Johnson & Johnson on Tuesday cut its full-year profit expectation and suspended sales forecast for its COVID-19 vaccine after having earlier predicted as much as $3.5 billion in sales from the shot.
The world’s largest healthcare conglomerate cited uncertain demand and supply surplus of rival shots that have fared much better than its single-dose vaccine for cancelling the forecast.
The vaccine, which is sold at a “not-for-profit” price, brought in $457 million in the first quarter. Its sales last year had underperformed rival mRNA shots also due to manufacturing bottlenecks and safety concerns.
Pfizer Inc has forecast $32 billion in 2022 sales from its COVID vaccine developed with BioNTech, while Moderna has forecast $21 billion.
J&J said it now expects full-year adjusted profit forecast to be between $10.15 and $10.35 per share, lower than the prior forecast of $10.40 to $10.60. Overall sales of $23.43 billion in the first quarter missed Refinitiv estimates of $23.61 billion.
“The slight miss was really around the COVID-19 vaccine and quite frankly it met our internal expectations. There was just a disconnect into how the Street assumed it was going to play out over the year,” Chief Financial Officer Joseph Wolk told CNBC.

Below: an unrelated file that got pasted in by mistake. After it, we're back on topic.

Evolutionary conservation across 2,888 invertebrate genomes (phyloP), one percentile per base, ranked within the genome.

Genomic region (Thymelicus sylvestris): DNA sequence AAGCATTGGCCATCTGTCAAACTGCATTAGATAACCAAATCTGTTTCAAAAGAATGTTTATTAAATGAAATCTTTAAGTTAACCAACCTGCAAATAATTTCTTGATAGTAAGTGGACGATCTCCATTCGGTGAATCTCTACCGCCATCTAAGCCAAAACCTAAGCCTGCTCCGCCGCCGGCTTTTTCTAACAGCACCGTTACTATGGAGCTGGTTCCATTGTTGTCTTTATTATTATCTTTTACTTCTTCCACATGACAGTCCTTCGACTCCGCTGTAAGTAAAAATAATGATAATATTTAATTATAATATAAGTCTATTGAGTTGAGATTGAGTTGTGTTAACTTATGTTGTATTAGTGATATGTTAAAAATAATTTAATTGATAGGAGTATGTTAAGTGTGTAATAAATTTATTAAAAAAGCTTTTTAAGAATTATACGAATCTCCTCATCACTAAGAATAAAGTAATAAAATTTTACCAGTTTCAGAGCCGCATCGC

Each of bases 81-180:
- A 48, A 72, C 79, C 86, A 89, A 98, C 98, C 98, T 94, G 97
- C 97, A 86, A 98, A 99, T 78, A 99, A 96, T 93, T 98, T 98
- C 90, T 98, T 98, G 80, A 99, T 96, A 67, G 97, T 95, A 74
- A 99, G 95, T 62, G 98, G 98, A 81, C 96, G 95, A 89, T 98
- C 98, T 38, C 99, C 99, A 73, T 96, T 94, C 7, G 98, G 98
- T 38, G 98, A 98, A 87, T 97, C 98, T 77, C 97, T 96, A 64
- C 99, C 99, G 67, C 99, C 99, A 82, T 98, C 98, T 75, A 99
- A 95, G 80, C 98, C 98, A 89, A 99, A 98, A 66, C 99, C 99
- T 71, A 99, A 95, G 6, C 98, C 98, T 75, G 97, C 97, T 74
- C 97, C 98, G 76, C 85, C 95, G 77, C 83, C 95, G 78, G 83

Last year, production at the Maryland plant of its contract manufacturer Emergent BioSolutions was halted by the US Food and Drug Administration last as an accidental mix-up of ingredients ruined about 15 million vaccine doses.
The New York Times had reported in February that J&J shut down the only plant making usable batches of its COVID-19 vaccine late last year.
Excluding items, J&J earned $2.67 per share, beating market expectation of $2.56 per share.